You probably know that poultry needs to be cooked past a certain temperature in order to be safe to eat. But what exactly is that temperature, and does it vary based on what part of the bird you’re cooking? Let’s find out whether a turkey breast temperature of 150 degrees is permissible.
Turkey Breast Temperature 150
Technically, it’s fine to remove turkey breast from the heat when it reaches 150 degrees. At this temperature, salmonella will be destroyed within 4 minutes, so if it remains above 150 for that long, the meat will be safe to eat. At higher temps, the bacteria will be killed off more quickly, which is why it’s easier to wait.
At What Temperature is Turkey Safe To Eat?
Poultry products, including turkey, should be cooked to at least 165 degrees. This is the best way to be sure that any lingering bacteria have been destroyed by the heat.
While beef and pork products can be safe to consume at lower temperatures, poultry is another story. Although salmonella and other bacteria can be found on all animals, pigs and cows have denser flesh than chickens and turkeys. That means the bacteria should remain on the surface instead of penetrating the meat.
It’s particularly important to cook ground meat to higher temperatures. When meat is ground into burger, any bacteria gets distributed throughout. Heating the meat to a safe temperature is the only way to kill off this bacteria.
White Meat vs. Dark Meat
Some recipes, especially older ones, advise cooking turkey to 180 degrees instead of removing it from the oven when it hits 165. The reasoning behind this is simple: dark meat often takes longer to finish cooking than white meat.
Turkey breast is more flavorful and juicy when it’s cooked to 165 degrees. If it’s overcooked, the meat will be dry and difficult to resurrect, even if you drown it in gravy.
The leg and thigh meat, on the other hand, is succulent and tender even if it’s cooked past 180 degrees. What’s more, dark meat doesn’t cook as quickly because it’s made up of more active muscles. The tissue is fattier and more dense than the breast meat, so it takes longer to achieve a safe temperature.
In the past, chefs were advised to keep cooking the turkey until the temperature registered 180 degrees throughout. Food safety was the main concern, but that didn’t make the breast meat any less dry when it was forced to remain in the oven for so long.
When roasting or grill-roasting a whole turkey, we would recommend checking the temperature of both the breast and the thigh. If the breast meat is cooked but the thigh meat is still below 165, you can remove the breasts and return the rest of the bird to the heat.
We should also point out that the dark meat doesn’t have to reach 180 degrees. While “overcooking” it won’t do it any harm, it’s perfectly safe to eat the thighs and drumsticks when they’re cooked to just 165 degrees.
Turkey Breast Temperature 150: Can You Take It Off The Heat?
Whether you’re cooking the whole turkey or the breast alone, is it permissible to take it out of the oven or smoker at 150 degrees? Or should you wait until the thermometer climbs past 165?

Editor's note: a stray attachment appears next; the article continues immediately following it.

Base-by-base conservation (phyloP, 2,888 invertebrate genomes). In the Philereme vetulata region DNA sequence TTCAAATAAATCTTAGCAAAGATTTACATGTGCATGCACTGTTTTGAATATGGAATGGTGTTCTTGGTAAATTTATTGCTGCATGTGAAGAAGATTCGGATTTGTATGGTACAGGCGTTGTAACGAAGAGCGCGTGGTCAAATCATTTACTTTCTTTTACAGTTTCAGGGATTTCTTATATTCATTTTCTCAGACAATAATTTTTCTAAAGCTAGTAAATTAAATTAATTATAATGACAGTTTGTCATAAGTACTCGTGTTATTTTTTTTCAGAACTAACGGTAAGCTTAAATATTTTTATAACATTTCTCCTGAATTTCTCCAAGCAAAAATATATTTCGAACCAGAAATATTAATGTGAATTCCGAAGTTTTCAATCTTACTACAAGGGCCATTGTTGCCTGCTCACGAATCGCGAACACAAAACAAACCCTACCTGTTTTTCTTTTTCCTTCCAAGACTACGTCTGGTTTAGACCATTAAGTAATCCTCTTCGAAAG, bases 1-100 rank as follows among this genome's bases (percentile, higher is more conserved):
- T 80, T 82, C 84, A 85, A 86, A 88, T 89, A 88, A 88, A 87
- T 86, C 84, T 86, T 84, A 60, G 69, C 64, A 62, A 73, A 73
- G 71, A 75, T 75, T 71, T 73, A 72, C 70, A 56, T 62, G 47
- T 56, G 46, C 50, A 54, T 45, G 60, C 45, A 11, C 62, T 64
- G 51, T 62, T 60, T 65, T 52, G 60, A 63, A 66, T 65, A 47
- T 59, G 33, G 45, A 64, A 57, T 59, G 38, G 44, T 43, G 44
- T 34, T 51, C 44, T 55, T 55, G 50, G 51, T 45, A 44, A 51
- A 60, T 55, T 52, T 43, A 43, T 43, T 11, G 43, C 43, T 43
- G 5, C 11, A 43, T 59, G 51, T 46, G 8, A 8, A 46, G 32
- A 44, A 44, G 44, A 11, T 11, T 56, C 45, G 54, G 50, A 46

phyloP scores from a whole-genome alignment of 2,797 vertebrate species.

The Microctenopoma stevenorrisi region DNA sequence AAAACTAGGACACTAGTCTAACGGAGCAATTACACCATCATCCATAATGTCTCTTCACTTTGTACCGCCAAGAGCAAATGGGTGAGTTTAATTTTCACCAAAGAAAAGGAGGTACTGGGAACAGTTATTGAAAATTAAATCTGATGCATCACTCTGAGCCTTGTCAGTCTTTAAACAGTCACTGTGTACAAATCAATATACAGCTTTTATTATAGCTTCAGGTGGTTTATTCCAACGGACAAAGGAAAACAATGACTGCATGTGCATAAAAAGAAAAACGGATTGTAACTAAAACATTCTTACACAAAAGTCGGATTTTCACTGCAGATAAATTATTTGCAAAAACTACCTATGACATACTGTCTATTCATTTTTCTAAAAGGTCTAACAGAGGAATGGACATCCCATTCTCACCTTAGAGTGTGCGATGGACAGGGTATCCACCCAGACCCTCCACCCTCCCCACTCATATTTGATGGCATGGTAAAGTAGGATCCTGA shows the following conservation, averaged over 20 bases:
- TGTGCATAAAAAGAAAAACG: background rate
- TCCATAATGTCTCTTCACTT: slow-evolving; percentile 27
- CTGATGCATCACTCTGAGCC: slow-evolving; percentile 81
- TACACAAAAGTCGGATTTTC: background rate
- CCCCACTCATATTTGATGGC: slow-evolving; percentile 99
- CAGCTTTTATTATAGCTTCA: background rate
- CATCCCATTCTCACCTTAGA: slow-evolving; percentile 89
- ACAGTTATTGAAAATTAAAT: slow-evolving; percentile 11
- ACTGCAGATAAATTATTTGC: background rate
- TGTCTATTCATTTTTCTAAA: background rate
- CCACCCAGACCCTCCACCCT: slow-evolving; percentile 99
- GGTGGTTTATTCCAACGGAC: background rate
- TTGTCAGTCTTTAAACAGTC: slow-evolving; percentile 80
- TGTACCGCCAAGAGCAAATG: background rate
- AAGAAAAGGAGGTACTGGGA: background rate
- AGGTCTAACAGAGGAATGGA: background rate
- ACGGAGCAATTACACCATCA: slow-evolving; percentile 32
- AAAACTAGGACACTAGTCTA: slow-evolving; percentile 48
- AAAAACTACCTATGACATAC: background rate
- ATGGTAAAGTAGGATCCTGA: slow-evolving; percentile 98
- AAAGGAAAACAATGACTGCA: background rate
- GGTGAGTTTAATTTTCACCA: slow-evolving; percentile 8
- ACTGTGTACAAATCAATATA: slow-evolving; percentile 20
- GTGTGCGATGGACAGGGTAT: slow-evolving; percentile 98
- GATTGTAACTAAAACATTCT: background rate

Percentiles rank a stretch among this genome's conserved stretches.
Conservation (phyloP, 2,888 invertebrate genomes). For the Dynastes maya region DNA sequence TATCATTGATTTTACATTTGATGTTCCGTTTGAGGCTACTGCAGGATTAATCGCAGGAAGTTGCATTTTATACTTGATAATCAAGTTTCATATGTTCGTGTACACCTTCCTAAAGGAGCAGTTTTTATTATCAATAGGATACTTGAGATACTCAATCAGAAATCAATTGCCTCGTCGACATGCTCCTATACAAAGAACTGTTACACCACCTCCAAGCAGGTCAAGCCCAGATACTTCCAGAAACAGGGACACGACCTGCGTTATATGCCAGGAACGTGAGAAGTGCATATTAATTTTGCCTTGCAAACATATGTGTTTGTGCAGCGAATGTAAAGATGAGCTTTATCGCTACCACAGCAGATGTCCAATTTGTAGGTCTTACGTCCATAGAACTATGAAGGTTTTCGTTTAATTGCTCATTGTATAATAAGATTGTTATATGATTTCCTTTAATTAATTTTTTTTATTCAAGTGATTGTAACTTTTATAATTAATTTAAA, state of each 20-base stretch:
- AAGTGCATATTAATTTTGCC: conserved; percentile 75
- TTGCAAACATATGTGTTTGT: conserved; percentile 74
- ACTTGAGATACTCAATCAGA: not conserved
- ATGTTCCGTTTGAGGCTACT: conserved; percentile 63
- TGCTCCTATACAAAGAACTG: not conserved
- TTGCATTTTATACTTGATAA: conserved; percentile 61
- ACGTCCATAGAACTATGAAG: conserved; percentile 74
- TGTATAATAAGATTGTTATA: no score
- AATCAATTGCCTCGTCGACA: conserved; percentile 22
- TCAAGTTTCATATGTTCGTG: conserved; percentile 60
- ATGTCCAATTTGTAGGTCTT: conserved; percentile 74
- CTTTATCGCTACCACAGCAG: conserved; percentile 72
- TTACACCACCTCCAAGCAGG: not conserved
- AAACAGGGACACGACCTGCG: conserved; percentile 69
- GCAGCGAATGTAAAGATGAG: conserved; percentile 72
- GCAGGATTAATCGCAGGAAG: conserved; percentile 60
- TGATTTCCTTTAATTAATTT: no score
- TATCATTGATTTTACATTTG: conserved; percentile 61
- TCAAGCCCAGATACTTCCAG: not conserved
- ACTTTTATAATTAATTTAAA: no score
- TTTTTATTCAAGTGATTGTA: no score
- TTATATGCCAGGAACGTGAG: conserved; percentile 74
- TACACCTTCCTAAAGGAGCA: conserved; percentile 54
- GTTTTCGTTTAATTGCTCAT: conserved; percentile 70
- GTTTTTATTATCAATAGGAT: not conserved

In fact, you should be able to remove the breast meat from the heat when it crosses the 150-degree threshold. The USDA claims that the meat is safe to consume as long as it’s been at 150 degrees for at least 3.7 minutes.
Here’s why the time frame makes all the difference: At 165 degrees, salmonella can’t survive for any longer than 10 seconds. A 150-degree environment will still kill the bacteria, but it takes longer–just under 4 minutes, in fact.
Even if you take the bird off the heat right away, it should stay above 150 degrees for at least 10 minutes. What’s more, the meat will continue to cook as it rests, so there’s a good chance it will reach 165 by the time you’re ready to eat.
If you have a timer on hand, set it for 4 minutes as soon as the thermometer registers 150 degrees. Keep an eye on the temperature until the timer goes off. As long as the temp doesn’t drop below 150 in that time, you’re good to go.
Although this practice is safe in theory, we prefer to wait until the thermometer registers at least 160 degrees. The extra time won’t do the meat any harm, and there’s a better chance that it will reach the 165-degree mark if it’s within 5 degrees of that recommended temperature.
What If The Meat Is Still Pink?
When it comes to poultry, pink meat is largely considered a red flag. The truth is, it’s not unusual to see some pink, even when the turkey is fully cooked.
Turkey meat contains a pigment called cytochrome, which assists in fat burning. When you heat cytochrome to high temperatures, it can no longer bind oxygen, and it shifts to a pink color. This pink discoloration will fade over time, but it can still be present when you’re ready to serve the turkey.
You may have noticed that smoked meats always have a reddish tinge to them. The smoke reacts with the protein in the meat to create this distinctive feature, which is called the smoke ring. If you’re cooking your turkey in the smoker, it should have the pink tinge even after it’s achieved the proper temperature.
Never rely on color alone as an indicator of doneness. Instead, use a calibrated meat thermometer to test the temperature of the meat. If it’s 165 degrees or higher, then the turkey is ready to eat, no matter what color it is.
The Bottom Line
We like to cook turkey to 165 degrees to make sure that any harmful bacteria are destroyed. Heating the meat to 150 degrees can also kill off the bacteria, but it will take a bit longer. If you’re willing to keep a close eye on the clock as well as the temperature, feel free to pull the turkey breast at 150.